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  Environment » Environmental Information » Environmental indicators » Land and soil: monitoring and reporting » Stock density

Stock density

Why we monitor stock density

Waikato Regional Council uses stock density to indicate where there are current and possible future pressures on the environment from livestock farming. High stock densities can lead to effects on local water quality, stream banks and soil. For example:

  • increased nitrogen leaching to ground water
  • Photograph of dairy cowsmore runoff of sediment, nutrient and bacteria into waterways
  • damage to soil quality from pugging and compaction
  • erosion or damage to riparian (streamside) areas and wetlands
  • damage to habitats for stream life.

Waikato Regional Council calculates stock density in the seven major water catchment zones in the Waikato region. This helps us determine how stock pressure is affecting water quality in different parts of the region. For example, river water quality monitoring shows that water quality for ecological health is poorer in the Hauraki, Waipa, Lower Waikato and Middle Waikato water catchment zones, where stock density is highest.

Waikato Regional Council will monitor changes in stock density over time to indicate where pressure from stock on the environment is increasing. Stock densities in the Waikato region may increase over time if:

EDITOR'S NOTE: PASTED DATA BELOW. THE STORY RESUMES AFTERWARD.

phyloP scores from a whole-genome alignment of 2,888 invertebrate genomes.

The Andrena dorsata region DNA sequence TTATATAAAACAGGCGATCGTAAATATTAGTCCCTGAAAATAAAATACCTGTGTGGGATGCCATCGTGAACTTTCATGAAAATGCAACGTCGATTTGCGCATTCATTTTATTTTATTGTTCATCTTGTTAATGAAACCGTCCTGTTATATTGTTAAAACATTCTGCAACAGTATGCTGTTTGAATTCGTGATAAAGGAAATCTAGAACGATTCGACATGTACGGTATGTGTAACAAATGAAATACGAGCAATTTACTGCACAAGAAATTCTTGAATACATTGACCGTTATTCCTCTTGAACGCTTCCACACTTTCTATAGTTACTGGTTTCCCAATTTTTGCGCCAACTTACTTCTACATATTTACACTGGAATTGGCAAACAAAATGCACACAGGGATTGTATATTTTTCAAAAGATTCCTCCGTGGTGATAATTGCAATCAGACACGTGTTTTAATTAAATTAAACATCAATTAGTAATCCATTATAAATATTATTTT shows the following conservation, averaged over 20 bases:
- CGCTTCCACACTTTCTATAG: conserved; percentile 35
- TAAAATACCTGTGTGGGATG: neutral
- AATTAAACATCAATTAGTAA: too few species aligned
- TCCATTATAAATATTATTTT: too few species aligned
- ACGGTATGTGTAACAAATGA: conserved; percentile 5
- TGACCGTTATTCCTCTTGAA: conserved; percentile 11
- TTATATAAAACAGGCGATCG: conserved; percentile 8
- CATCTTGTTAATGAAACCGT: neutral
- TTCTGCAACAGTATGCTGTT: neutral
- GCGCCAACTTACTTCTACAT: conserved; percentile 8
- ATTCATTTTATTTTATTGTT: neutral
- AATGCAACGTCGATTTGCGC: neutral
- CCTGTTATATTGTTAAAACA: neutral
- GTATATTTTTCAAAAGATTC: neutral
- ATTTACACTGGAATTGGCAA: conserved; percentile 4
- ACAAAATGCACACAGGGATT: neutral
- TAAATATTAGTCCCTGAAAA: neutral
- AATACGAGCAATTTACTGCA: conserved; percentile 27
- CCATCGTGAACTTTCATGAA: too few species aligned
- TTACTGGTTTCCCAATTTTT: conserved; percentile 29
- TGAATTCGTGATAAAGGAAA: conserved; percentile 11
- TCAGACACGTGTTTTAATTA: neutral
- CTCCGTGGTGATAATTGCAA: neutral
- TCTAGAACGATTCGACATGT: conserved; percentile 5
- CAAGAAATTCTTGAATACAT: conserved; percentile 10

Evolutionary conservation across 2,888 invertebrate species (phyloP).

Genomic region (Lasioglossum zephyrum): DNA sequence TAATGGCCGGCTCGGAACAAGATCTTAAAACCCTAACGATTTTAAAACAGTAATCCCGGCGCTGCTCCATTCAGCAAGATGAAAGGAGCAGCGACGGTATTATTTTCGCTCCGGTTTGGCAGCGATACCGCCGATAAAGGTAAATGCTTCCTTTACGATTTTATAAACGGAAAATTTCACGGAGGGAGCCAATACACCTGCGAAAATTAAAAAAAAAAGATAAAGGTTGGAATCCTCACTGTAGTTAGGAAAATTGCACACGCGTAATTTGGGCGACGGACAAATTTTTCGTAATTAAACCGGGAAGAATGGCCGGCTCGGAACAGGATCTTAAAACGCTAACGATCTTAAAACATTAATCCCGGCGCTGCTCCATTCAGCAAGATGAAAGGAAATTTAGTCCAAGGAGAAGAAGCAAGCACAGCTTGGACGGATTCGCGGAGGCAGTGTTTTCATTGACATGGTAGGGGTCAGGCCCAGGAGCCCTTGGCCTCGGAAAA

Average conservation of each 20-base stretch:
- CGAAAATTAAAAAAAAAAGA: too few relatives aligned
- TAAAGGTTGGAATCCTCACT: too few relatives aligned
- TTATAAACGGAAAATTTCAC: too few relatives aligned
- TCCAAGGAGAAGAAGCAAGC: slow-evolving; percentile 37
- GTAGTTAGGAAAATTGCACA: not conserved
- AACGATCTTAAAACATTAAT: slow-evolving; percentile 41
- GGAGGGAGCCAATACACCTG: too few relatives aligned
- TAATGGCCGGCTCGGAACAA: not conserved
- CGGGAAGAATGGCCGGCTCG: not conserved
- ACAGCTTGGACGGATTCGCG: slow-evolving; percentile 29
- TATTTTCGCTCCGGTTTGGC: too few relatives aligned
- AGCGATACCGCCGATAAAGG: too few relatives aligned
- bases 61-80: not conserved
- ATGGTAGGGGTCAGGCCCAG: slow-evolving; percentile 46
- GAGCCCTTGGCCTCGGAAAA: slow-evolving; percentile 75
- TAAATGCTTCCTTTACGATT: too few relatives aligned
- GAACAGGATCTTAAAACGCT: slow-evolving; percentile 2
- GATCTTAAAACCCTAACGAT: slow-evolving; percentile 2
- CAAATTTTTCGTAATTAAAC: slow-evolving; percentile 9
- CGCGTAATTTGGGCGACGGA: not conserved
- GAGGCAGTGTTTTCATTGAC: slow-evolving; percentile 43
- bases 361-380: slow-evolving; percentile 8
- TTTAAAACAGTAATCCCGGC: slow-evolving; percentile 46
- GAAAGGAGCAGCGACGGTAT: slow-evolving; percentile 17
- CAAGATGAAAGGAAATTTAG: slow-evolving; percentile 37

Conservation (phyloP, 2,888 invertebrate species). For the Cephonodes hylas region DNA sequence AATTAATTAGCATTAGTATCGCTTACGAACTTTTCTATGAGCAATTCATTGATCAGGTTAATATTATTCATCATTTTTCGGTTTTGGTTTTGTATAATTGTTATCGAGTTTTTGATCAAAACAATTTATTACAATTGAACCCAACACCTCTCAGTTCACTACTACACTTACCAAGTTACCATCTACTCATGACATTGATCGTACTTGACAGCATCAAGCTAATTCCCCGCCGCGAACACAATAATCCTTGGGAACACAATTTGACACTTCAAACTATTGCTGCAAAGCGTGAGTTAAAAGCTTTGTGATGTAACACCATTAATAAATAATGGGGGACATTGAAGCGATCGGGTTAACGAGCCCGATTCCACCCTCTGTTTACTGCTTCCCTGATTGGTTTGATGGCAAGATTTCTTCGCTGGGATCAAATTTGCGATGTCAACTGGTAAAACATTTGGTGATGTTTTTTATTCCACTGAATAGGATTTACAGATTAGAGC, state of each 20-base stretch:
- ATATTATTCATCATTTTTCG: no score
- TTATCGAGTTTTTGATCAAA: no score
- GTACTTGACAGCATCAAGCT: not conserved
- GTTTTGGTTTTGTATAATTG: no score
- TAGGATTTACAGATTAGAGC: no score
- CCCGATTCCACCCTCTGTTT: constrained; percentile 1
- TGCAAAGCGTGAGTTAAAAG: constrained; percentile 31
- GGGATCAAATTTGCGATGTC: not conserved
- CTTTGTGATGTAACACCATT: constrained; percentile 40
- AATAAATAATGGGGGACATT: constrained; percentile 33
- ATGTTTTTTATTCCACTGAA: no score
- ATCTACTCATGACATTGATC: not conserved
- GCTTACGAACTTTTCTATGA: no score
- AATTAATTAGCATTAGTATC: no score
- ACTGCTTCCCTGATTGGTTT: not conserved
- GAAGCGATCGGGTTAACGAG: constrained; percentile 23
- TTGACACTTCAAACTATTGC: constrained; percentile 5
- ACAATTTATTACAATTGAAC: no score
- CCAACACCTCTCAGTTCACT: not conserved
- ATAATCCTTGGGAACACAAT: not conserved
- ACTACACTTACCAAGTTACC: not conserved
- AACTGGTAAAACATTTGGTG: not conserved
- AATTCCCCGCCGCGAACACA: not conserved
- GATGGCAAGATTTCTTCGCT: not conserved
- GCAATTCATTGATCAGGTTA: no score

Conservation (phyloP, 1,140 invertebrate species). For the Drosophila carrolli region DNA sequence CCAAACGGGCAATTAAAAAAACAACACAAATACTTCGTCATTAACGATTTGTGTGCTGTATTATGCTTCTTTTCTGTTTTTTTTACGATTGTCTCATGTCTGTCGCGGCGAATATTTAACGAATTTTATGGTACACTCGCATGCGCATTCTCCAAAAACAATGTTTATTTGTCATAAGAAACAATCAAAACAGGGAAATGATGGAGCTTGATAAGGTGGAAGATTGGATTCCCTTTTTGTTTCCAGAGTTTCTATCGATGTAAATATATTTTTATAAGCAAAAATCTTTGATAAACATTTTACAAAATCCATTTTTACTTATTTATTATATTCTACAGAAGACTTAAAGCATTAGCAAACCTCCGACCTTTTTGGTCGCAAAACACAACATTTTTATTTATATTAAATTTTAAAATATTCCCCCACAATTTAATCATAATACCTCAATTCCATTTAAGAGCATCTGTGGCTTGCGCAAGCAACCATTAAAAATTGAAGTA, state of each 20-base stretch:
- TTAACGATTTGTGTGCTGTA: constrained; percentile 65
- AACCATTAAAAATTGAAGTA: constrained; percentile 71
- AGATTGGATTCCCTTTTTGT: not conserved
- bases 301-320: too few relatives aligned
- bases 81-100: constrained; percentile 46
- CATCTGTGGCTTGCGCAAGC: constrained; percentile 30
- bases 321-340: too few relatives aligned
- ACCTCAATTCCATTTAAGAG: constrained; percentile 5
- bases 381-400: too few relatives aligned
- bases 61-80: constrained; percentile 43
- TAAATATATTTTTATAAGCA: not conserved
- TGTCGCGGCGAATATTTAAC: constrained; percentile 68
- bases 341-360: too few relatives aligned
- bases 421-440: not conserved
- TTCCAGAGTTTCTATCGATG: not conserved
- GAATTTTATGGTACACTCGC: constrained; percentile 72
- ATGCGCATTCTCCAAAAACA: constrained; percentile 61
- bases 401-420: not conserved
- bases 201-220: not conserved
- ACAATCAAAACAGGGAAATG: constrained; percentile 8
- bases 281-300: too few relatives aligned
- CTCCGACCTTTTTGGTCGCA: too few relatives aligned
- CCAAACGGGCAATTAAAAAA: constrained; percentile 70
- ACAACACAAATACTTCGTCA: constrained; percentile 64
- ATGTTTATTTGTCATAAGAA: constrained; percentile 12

• the trend towards dairy conversion continues 
  • technological advances lead to more intensive farming systems.

What's happening?

Waikato Regional Council monitors stock density to find out where livestock farming is likely to have the most effect on soil and water quality in the region. We recognise that the level of effects on the environment will also depend on local soil type, farm management systems and proximity to sensitive ecosystems. The stock density indicator helps us to target education and policy responses to protect soil and water quality in the areas where livestock farming is most intensive.

The stock density indicator shows that:

  • The highest stocking densities are in the Hauraki, Waipa, Lower Waikato and Middle Waikato water catchment zones. River water quality monitoring shows that water quality for ecological health (external link) is poorer in these zones than it is in the less developed parts of the Region.
  • In these zones, approximately 25 percent of farms are in the highest stock density class (greater than 24.5 stock units/ha or 3.5 cows/ha, most likely to be highly intensive dairy farms).
  • The lowest stock densities are in the Lake Taupo, Upper Waikato, West Coast and Coromandel water catchment zones. Water quality for ecological health is better in these zones than in more intensively developed parts of the Region.
  • In these zones, approximately 44 percent of farms are in the lowest stock density class (less than 10.5 stock units/ha, most likely to be sheep farms).

Waikato Regional Council will monitor changes in stock density over time to indicate where pressure from stock on the environment is increasing. Stock densities in the Waikato region may increase over time if:

  • the trend towards dairy conversion continues
  • technological advances lead to more intensive farming systems.

>>Find out more about these data and trends

More information

More detail on this indicator, including how and where Waikato Regional Council collects this information, is available in the Technical Information page.

Useful links

When this indicator is updated

This indicator is updated every five years

Contact at Waikato Regional Council

Environmental Scientist – Science and Strategy

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